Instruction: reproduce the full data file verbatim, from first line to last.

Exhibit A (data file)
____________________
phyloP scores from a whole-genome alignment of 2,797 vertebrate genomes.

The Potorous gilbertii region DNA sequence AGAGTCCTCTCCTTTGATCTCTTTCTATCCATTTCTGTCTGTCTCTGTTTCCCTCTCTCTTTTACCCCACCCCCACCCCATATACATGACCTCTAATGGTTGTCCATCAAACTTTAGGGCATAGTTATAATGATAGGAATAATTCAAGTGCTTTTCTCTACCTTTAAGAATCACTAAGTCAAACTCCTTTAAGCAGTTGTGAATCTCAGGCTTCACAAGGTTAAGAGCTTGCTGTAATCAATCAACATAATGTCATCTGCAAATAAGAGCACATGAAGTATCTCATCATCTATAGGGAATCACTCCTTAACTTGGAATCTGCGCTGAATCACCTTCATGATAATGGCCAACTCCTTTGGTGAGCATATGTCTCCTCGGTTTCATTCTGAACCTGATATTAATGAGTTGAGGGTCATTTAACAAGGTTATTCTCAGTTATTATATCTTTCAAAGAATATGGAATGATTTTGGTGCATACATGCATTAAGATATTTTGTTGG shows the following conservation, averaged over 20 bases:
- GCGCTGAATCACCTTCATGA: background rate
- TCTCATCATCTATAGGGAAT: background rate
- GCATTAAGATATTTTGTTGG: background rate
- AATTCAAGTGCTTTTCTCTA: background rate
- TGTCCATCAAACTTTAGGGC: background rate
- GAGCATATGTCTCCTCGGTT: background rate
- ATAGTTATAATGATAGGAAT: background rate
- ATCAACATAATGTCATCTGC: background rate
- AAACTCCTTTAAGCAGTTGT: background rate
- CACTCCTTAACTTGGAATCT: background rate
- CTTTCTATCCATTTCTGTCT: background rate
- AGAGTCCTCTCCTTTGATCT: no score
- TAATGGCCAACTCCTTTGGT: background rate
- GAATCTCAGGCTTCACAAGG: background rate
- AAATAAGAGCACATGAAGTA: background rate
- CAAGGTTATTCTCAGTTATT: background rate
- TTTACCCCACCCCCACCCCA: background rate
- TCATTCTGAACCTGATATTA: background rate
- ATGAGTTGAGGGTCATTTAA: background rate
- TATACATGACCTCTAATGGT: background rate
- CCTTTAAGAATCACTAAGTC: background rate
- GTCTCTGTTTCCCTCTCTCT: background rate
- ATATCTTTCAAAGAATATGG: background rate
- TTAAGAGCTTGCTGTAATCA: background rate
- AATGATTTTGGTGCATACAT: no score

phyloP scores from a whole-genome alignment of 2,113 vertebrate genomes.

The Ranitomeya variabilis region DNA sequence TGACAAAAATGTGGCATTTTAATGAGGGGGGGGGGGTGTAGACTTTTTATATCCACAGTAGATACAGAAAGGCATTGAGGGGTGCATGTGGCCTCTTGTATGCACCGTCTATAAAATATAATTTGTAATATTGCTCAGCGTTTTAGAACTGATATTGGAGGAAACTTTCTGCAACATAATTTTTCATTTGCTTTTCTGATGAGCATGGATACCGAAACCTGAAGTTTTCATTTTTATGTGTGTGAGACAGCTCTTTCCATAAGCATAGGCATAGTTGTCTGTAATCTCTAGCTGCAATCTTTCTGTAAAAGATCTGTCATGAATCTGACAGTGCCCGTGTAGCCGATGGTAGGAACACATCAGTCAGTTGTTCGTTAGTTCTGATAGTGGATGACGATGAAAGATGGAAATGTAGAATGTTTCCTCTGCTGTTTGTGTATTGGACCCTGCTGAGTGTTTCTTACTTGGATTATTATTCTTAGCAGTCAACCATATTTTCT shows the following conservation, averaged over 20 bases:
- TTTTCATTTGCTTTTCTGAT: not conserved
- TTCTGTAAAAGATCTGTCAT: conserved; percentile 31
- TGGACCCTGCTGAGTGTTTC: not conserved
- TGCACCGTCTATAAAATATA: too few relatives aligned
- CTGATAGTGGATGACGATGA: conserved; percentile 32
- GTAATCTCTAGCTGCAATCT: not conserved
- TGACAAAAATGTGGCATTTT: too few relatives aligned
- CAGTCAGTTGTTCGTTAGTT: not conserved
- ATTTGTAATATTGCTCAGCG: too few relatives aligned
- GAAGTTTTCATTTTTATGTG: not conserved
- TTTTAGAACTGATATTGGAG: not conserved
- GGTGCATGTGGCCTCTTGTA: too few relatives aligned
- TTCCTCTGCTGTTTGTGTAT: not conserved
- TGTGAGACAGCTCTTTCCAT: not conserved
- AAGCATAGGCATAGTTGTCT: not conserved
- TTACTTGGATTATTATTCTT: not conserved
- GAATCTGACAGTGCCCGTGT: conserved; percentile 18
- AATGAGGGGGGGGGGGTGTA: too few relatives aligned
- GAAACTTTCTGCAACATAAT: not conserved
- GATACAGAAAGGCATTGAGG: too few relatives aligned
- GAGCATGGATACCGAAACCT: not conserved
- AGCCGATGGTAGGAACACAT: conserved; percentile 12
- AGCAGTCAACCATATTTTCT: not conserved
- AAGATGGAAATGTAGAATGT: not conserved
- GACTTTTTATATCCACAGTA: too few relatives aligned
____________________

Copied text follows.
phyloP scores from a whole-genome alignment of 2,797 vertebrate genomes.

The Potorous gilbertii region DNA sequence AGAGTCCTCTCCTTTGATCTCTTTCTATCCATTTCTGTCTGTCTCTGTTTCCCTCTCTCTTTTACCCCACCCCCACCCCATATACATGACCTCTAATGGTTGTCCATCAAACTTTAGGGCATAGTTATAATGATAGGAATAATTCAAGTGCTTTTCTCTACCTTTAAGAATCACTAAGTCAAACTCCTTTAAGCAGTTGTGAATCTCAGGCTTCACAAGGTTAAGAGCTTGCTGTAATCAATCAACATAATGTCATCTGCAAATAAGAGCACATGAAGTATCTCATCATCTATAGGGAATCACTCCTTAACTTGGAATCTGCGCTGAATCACCTTCATGATAATGGCCAACTCCTTTGGTGAGCATATGTCTCCTCGGTTTCATTCTGAACCTGATATTAATGAGTTGAGGGTCATTTAACAAGGTTATTCTCAGTTATTATATCTTTCAAAGAATATGGAATGATTTTGGTGCATACATGCATTAAGATATTTTGTTGG shows the following conservation, averaged over 20 bases:
- GCGCTGAATCACCTTCATGA: background rate
- TCTCATCATCTATAGGGAAT: background rate
- GCATTAAGATATTTTGTTGG: background rate
- AATTCAAGTGCTTTTCTCTA: background rate
- TGTCCATCAAACTTTAGGGC: background rate
- GAGCATATGTCTCCTCGGTT: background rate
- ATAGTTATAATGATAGGAAT: background rate
- ATCAACATAATGTCATCTGC: background rate
- AAACTCCTTTAAGCAGTTGT: background rate
- CACTCCTTAACTTGGAATCT: background rate
- CTTTCTATCCATTTCTGTCT: background rate
- AGAGTCCTCTCCTTTGATCT: no score
- TAATGGCCAACTCCTTTGGT: background rate
- GAATCTCAGGCTTCACAAGG: background rate
- AAATAAGAGCACATGAAGTA: background rate
- CAAGGTTATTCTCAGTTATT: background rate
- TTTACCCCACCCCCACCCCA: background rate
- TCATTCTGAACCTGATATTA: background rate
- ATGAGTTGAGGGTCATTTAA: background rate
- TATACATGACCTCTAATGGT: background rate
- CCTTTAAGAATCACTAAGTC: background rate
- GTCTCTGTTTCCCTCTCTCT: background rate
- ATATCTTTCAAAGAATATGG: background rate
- TTAAGAGCTTGCTGTAATCA: background rate
- AATGATTTTGGTGCATACAT: no score

phyloP scores from a whole-genome alignment of 2,113 vertebrate genomes.

The Ranitomeya variabilis region DNA sequence TGACAAAAATGTGGCATTTTAATGAGGGGGGGGGGGTGTAGACTTTTTATATCCACAGTAGATACAGAAAGGCATTGAGGGGTGCATGTGGCCTCTTGTATGCACCGTCTATAAAATATAATTTGTAATATTGCTCAGCGTTTTAGAACTGATATTGGAGGAAACTTTCTGCAACATAATTTTTCATTTGCTTTTCTGATGAGCATGGATACCGAAACCTGAAGTTTTCATTTTTATGTGTGTGAGACAGCTCTTTCCATAAGCATAGGCATAGTTGTCTGTAATCTCTAGCTGCAATCTTTCTGTAAAAGATCTGTCATGAATCTGACAGTGCCCGTGTAGCCGATGGTAGGAACACATCAGTCAGTTGTTCGTTAGTTCTGATAGTGGATGACGATGAAAGATGGAAATGTAGAATGTTTCCTCTGCTGTTTGTGTATTGGACCCTGCTGAGTGTTTCTTACTTGGATTATTATTCTTAGCAGTCAACCATATTTTCT shows the following conservation, averaged over 20 bases:
- TTTTCATTTGCTTTTCTGAT: not conserved
- TTCTGTAAAAGATCTGTCAT: conserved; percentile 31
- TGGACCCTGCTGAGTGTTTC: not conserved
- TGCACCGTCTATAAAATATA: too few relatives aligned
- CTGATAGTGGATGACGATGA: conserved; percentile 32
- GTAATCTCTAGCTGCAATCT: not conserved
- TGACAAAAATGTGGCATTTT: too few relatives aligned
- CAGTCAGTTGTTCGTTAGTT: not conserved
- ATTTGTAATATTGCTCAGCG: too few relatives aligned
- GAAGTTTTCATTTTTATGTG: not conserved
- TTTTAGAACTGATATTGGAG: not conserved
- GGTGCATGTGGCCTCTTGTA: too few relatives aligned
- TTCCTCTGCTGTTTGTGTAT: not conserved
- TGTGAGACAGCTCTTTCCAT: not conserved
- AAGCATAGGCATAGTTGTCT: not conserved
- TTACTTGGATTATTATTCTT: not conserved
- GAATCTGACAGTGCCCGTGT: conserved; percentile 18
- AATGAGGGGGGGGGGGTGTA: too few relatives aligned
- GAAACTTTCTGCAACATAAT: not conserved
- GATACAGAAAGGCATTGAGG: too few relatives aligned
- GAGCATGGATACCGAAACCT: not conserved
- AGCCGATGGTAGGAACACAT: conserved; percentile 12
- AGCAGTCAACCATATTTTCT: not conserved
- AAGATGGAAATGTAGAATGT: not conserved
- GACTTTTTATATCCACAGTA: too few relatives aligned